The purpose of this dissertation in practice was to develop and implement a new training program for designers of military intelligence simulation scenarios used to train soldiers. The use of education and design instructional strategies assisted in the ability for designers to gain mastery skills in creating realistic, high-fidelity scenarios that are applied in the training process. The use of simulation scenarios to train adult learners has increased significantly with improvements in technology and its fidelity to engage learners in a realistic way. Despite these advances, the lack of effective design, implementation and analysis of military simulation training programs in the military intelligence community has led to a decrease in simulation utilization, as in the case of the organization examined in this problem of practice. The current training program's increasing difficulties with consistent use by military intelligence simulation scenario designers were discovered in the results of a gap analysis conducted in 2014, prompting this design. This simulation design aimed to examine: (1) a research-based design methodology to match training requirements for the designers, (2) formative assessment of performance and (3) a research-based evaluation framework to determine the effectiveness of the new training program. For the organization's training program, a Simulation-Based Embedded Training (SBET) solution using scenarios was conceived based on research grounded in cognitive theory and instructional design considerations for simulations. As a structured framework for how to design and implement an effective and sustained training program, the educational instructional design model, ADDIE, was used. This model allowed for continual flexibility in each phase to evaluate and implement changes iteratively. The instructional model and its techniques were used with fidelity, specifically for training the designers of the simulation system. Industries will continue to increase the use of simulation as advances in technologies offer more realistic, safe, and complex training environments. A detailed strategy was provided specific to the organization using a research-based instructional approach integrated into program requirements set forth by the government. This proposed solution, supported by research in the application of instructional strategies, is specific to this organization; however, the training program design differs from other high-fidelity military simulator training programs through its use of dispersed training to the simulation scenario designers using realistic scenarios to mimic the tasks that the designers themselves must create. The difference in the solution in this dissertation in practice is: 1) that the simulation scenarios are designed without the help of subject matter experts by using the embedded instructional strategies and 2) the design is to the fidelity of realism required for military intelligence training exercises.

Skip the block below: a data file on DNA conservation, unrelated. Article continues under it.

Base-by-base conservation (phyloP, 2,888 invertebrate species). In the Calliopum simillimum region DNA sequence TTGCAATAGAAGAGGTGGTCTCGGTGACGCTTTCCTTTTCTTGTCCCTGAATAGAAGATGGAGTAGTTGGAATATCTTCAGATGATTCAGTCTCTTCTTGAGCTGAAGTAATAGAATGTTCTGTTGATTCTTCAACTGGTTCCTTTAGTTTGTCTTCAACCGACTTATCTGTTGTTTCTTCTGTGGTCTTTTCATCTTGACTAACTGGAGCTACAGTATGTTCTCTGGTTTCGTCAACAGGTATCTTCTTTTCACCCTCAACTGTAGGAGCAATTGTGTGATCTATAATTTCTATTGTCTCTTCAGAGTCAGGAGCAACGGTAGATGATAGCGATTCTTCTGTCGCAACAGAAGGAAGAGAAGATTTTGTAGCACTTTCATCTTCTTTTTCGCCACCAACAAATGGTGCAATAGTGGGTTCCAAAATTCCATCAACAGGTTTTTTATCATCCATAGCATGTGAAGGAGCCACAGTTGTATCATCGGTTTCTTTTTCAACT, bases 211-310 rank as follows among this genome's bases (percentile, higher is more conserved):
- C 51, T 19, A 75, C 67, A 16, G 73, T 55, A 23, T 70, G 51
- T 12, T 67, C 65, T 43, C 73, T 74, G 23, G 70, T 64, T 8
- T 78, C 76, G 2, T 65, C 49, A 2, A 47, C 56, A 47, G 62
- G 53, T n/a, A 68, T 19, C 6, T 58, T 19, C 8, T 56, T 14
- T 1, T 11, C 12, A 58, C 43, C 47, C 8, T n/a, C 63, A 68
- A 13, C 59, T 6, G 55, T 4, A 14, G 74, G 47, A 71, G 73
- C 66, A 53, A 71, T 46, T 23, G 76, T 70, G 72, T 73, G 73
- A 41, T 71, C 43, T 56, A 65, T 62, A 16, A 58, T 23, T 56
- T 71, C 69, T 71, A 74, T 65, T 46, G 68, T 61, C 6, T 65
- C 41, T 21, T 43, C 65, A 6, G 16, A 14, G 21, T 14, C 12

If this is your thesis or dissertation, and want to learn how to access it or for more information about readership statistics, contact us at STARS@ucf.edu

Graduation Date





Hopp, Carolyn


Doctor of Education (Ed.D.)


College of Education and Human Performance


Teaching, Learning, and Leadership

Degree Program

Curriculum and Instruction









Release Date

May 2018

Length of Campus-only Access


Access Status

Doctoral Dissertation (Open Access)